Arizona is now among 10 states to enact versions of 20-week bans. Others are Alabama, Georgia, Idaho, Indiana, Kansas, Louisiana, Nebraska, North Carolina and Oklahoma. North Carolina's ban has been in effect for decades, while Nebraska was the first of the other states to enact its law, in 2010.
A challenge to Idaho's ban was scuttled early on, so Arizona's ban is the first to be tested in court. Arizona's ban is considered to be the most stringent because the starting point it uses to calculate a fetus's "probable gestational age" is about two weeks earlier than under the others states' versions.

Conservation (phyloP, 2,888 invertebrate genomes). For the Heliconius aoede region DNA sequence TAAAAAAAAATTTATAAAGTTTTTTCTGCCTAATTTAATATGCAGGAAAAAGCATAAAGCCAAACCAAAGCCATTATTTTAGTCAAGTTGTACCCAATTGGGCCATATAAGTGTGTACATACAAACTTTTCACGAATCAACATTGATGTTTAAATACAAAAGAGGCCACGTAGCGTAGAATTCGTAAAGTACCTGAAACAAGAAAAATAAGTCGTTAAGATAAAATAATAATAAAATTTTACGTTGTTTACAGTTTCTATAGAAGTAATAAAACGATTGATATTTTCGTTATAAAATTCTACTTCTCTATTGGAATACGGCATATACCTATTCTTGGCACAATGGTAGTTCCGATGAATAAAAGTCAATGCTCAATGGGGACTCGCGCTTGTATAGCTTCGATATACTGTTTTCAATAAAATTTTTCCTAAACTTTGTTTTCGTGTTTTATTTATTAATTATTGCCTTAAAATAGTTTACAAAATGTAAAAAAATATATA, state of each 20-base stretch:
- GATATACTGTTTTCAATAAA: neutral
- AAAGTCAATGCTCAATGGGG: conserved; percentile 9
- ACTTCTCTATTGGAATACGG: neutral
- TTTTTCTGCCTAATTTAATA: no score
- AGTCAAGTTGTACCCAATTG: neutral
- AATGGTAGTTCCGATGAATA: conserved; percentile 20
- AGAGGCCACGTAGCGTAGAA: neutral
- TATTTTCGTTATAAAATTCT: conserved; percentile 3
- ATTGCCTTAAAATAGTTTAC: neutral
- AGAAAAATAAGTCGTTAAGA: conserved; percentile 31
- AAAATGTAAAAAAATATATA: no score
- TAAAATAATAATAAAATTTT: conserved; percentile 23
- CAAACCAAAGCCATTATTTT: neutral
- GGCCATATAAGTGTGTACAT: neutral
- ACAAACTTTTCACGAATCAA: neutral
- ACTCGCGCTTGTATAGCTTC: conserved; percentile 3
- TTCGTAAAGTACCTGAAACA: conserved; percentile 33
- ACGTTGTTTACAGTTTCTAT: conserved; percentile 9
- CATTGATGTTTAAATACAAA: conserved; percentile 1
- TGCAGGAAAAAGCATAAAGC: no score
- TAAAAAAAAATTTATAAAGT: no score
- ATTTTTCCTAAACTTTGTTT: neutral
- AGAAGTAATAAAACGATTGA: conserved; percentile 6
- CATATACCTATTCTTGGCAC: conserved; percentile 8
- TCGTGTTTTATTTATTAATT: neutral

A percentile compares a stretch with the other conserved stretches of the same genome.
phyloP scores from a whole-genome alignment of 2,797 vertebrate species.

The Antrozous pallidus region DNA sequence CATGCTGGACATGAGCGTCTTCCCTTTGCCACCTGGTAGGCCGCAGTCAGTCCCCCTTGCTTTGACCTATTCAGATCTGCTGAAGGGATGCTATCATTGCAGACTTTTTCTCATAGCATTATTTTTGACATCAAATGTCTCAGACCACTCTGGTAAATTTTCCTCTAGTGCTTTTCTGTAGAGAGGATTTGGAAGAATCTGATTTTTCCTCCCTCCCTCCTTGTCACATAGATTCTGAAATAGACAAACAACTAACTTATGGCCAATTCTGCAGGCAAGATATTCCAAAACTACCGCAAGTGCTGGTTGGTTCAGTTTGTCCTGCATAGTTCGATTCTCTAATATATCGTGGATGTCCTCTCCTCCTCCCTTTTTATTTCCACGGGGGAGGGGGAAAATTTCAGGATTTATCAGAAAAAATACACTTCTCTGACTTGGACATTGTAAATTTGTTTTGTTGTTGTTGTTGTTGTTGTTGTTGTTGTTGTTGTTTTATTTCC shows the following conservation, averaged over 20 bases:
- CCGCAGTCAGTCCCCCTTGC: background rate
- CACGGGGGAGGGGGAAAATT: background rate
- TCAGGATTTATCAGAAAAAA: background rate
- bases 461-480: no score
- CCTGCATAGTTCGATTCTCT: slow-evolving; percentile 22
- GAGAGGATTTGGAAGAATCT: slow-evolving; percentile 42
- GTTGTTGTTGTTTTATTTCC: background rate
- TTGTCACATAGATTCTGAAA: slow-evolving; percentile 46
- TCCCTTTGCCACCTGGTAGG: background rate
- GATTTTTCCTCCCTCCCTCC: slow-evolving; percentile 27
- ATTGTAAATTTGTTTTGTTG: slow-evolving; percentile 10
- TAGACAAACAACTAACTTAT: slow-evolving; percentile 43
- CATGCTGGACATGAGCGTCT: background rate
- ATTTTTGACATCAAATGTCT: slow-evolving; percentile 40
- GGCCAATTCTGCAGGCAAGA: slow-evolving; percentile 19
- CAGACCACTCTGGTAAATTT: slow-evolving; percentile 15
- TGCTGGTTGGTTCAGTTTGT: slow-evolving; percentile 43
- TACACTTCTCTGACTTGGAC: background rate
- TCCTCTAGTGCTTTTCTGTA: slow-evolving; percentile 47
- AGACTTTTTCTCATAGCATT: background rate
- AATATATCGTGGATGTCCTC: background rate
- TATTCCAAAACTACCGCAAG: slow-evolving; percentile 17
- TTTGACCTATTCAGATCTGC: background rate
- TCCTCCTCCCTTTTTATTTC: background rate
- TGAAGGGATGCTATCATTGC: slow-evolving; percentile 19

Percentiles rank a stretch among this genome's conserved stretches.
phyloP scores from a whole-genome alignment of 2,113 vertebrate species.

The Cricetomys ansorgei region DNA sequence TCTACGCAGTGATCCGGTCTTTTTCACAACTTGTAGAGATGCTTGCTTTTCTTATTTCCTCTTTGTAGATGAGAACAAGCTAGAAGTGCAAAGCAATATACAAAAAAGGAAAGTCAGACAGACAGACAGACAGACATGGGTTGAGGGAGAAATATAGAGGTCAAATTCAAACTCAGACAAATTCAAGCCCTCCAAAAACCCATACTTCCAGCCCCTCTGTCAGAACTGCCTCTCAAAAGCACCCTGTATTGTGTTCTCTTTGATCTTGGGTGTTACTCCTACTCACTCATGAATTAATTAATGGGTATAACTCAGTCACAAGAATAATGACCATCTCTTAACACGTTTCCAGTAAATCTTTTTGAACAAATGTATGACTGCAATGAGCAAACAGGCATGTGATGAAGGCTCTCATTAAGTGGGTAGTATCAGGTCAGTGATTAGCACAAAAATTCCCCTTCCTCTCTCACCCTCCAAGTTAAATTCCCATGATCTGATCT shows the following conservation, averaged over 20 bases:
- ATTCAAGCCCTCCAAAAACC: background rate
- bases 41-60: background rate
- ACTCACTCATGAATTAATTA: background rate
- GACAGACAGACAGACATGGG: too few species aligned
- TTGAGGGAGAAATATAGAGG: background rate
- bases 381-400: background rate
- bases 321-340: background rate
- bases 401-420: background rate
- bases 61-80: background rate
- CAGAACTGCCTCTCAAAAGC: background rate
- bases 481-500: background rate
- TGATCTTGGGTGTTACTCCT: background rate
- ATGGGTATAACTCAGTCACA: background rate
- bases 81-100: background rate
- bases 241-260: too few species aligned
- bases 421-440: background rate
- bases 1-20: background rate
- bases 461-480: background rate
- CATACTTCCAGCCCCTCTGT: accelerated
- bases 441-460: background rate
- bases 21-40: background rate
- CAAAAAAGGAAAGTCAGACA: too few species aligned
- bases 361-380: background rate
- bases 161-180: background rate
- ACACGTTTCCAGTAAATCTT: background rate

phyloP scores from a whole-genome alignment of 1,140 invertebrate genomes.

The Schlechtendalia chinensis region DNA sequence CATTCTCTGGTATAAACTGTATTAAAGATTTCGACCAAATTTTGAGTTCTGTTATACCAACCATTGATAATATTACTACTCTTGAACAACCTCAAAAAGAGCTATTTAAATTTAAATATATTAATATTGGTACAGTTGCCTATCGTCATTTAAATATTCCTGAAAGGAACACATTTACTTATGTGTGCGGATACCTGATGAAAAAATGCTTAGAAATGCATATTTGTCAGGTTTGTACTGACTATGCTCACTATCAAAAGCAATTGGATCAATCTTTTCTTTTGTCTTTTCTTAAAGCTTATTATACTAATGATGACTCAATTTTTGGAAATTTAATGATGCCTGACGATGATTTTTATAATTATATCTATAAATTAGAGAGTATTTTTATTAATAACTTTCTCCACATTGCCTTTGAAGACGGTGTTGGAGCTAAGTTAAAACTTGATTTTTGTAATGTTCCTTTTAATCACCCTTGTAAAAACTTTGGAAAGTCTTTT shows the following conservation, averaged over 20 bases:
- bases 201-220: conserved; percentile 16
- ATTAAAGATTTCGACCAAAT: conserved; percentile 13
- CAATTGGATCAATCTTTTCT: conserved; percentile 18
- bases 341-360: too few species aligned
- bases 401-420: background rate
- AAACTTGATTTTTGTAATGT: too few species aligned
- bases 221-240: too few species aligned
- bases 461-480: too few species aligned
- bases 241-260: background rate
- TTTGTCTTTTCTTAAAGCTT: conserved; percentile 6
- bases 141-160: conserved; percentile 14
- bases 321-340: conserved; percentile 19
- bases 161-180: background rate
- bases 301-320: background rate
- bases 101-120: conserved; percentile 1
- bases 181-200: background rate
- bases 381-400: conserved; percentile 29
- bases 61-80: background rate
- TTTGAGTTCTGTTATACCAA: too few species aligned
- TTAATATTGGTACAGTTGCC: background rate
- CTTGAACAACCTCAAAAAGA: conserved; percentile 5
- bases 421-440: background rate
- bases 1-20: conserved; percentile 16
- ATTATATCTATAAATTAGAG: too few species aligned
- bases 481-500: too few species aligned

In addition to arguing that abortions after 20 weeks of pregnancy are too risky for the mother, supporters of the law argue that fetuses can feel pain at 20 weeks. Critics dispute both points.
Critics also argue the ban could impose hardships on women with nonemergency health problems and fetal abnormalities that aren't discovered until after the ban takes hold.
Janet Crepps, the lawyer representing the three doctors seeking to invalidate the law, argued Monday that Arizona's ban "directly prohibits abortion prior to viability" and because of that "it cannot be saved."
Crepps said the definition of viability should be left up to doctors and not to a state arbitrarily "setting the line" at 20 weeks.
"The act is an undue burden on women seeking abortions," she said.